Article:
Reporting by Lucas Tomlinson
Iranian state television released video footage Friday claiming to show the launch of a new type of medium-range ballistic missile, a few hours after it was displayed during a military parade in Tehran. Senior Iranian officials declared a test-launch would occur “soon” afterwards.
Turns out Iran never fired a ballistic missile.
The video released by the Iranians was more than seven months old--dating back to a failed launch in late January--which resulted in the missile exploding shortly after liftoff, according to two U.S. officials.
Saturday evening, President Trump responded to the reported launch in a tweet, “Iran just test-fired a Ballistic Missile capable of reaching Israel. They are also working with North Korea. Not much of an agreement we have!”
Last week in front of world leaders at the United Nations, Trump called the nuclear deal an “embarrassment” to the United States.
“We cannot let a murderous regime continue these destabilizing activities while building dangerous missiles, and we cannot abide by an agreement if it provides cover for the eventual construction of a nuclear program,” he said.
Trump later told reporters he had made up his mind about the deal, but would say whether or not he would pull the United States out of the nuclear accord with Iran.
Iran’s President Hassan Rohani spoke at the UN one day after Trump saying his country’s missile program was “solely defensive” in nature. “We never threaten anyone, but we do not tolerate threats from anyone,” he added. Rohani returned to Tehran two days later to preside over the missile parade featuring the new medium-range design and said his country would build as many missiles as necessary to defend itself.
In late January, Iran attempted to launch its new Khorramshahr medium-range ballistic missile for the first time. It flew 600 miles before exploding, in a failed test of a reentry vehicle, officials said at the time. Iranian defense minister Brigadier Gen. Hossein Dehqan said a year ago that Iran would start production of the missile.
The missile took off from a well-known test site outside Semnan, about 140 miles east of Tehran, according to American officials.
The failed late January launch was first reported by Fox News and prompted the White House to put Iran “on notice” days later.
Iran’s new medium-range missile is based on a North Korean design—Pyongyang’s BM-25 Musudan ballistic missile, which has a maximum range of nearly 2,500 miles, putting U.S. forces in the Middle East and Israel within reach if the problems are fixed.
Last weekend, a senior Iranian general said the missile had a range of less than 2,000 miles.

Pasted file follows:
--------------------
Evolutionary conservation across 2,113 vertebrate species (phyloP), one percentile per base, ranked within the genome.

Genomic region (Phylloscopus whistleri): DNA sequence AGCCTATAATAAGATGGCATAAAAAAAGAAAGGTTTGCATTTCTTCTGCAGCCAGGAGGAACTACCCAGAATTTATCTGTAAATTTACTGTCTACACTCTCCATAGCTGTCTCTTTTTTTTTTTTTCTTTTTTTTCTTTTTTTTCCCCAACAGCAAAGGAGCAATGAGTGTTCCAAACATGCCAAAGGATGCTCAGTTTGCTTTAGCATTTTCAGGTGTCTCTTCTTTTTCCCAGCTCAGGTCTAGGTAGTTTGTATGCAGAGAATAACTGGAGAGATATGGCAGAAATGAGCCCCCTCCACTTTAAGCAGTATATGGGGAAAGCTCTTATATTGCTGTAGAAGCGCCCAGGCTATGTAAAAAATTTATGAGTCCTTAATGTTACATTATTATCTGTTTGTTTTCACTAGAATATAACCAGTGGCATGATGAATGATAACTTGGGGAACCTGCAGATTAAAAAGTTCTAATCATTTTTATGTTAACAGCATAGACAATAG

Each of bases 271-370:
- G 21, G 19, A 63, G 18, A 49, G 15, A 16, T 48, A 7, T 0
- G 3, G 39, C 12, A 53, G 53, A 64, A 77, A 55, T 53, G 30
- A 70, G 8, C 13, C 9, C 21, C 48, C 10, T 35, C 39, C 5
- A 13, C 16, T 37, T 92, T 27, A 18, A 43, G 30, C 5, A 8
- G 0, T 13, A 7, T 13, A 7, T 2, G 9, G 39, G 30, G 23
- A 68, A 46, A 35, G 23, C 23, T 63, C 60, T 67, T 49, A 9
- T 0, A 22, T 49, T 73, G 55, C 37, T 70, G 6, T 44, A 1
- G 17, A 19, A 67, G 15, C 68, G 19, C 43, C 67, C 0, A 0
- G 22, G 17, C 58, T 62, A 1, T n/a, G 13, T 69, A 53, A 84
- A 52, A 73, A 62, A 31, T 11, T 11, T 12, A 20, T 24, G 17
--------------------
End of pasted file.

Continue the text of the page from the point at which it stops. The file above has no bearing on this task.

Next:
"The Khoramshahr missile has a range of 2,000 kilometers [1,250 miles] and can carry multiple warheads," Iran’s official IRNA news agency quoted Revolutionary Guards aerospace chief General Amir Ali Hajizadeh as saying, more than 1,000 below U.S. estimates.
The missile “is capable of carrying multiple warheads,” Hajizadeh added.
“I am not sure why the Iranian’s are lying about the range,” said one U.S. official. “I think they don’t want to piss the Europeans off.”
The official and others declined to be identified because they were not authorized to disclose sensitive information to the press.
“The very first missiles we saw in Iran were simply copies of North Korean missiles,” said Jeffrey Lewis, a missile proliferation expert at the Middlebury Institute of International Studies at Monterey. “Over the years, we've seen photographs of North Korean and Iranian officials in each other's countries, and we've seen all kinds of common hardware.”
Experts say Iran possesses the largest arsenal of ballistic missiles in the Middle East, with more than 1,000 short and medium range ballistic missiles. Tehran has conducted over 20 missile test since 2015.
“Iran has also become a center for missile proliferation, supplying proxies such as Hezbollah and Syria’s al-Assad regime with a steady supply of missiles and rockets, as well as local production capability. Furthermore, Iran is likely supplying Houthi rebel groups with short-range missiles in the ongoing conflict in Yemen,” says the Center for Strategic and International Studies.
U.N. resolution 2231 -- put in place days after the Iran nuclear deal was signed -- calls on the Islamic Republic not to conduct ballistic missile tests, but does not forbid them from doing so, after Russia and China insisted on the watered-down language in order to pass the resolution.
Iran is "called upon not to undertake any activity related to ballistic missiles designed to be capable of delivering nuclear weapons, including launches using such ballistic missile technology," according to the text of the resolution.
Iran claims the tests are legitimate because they are defensive in nature.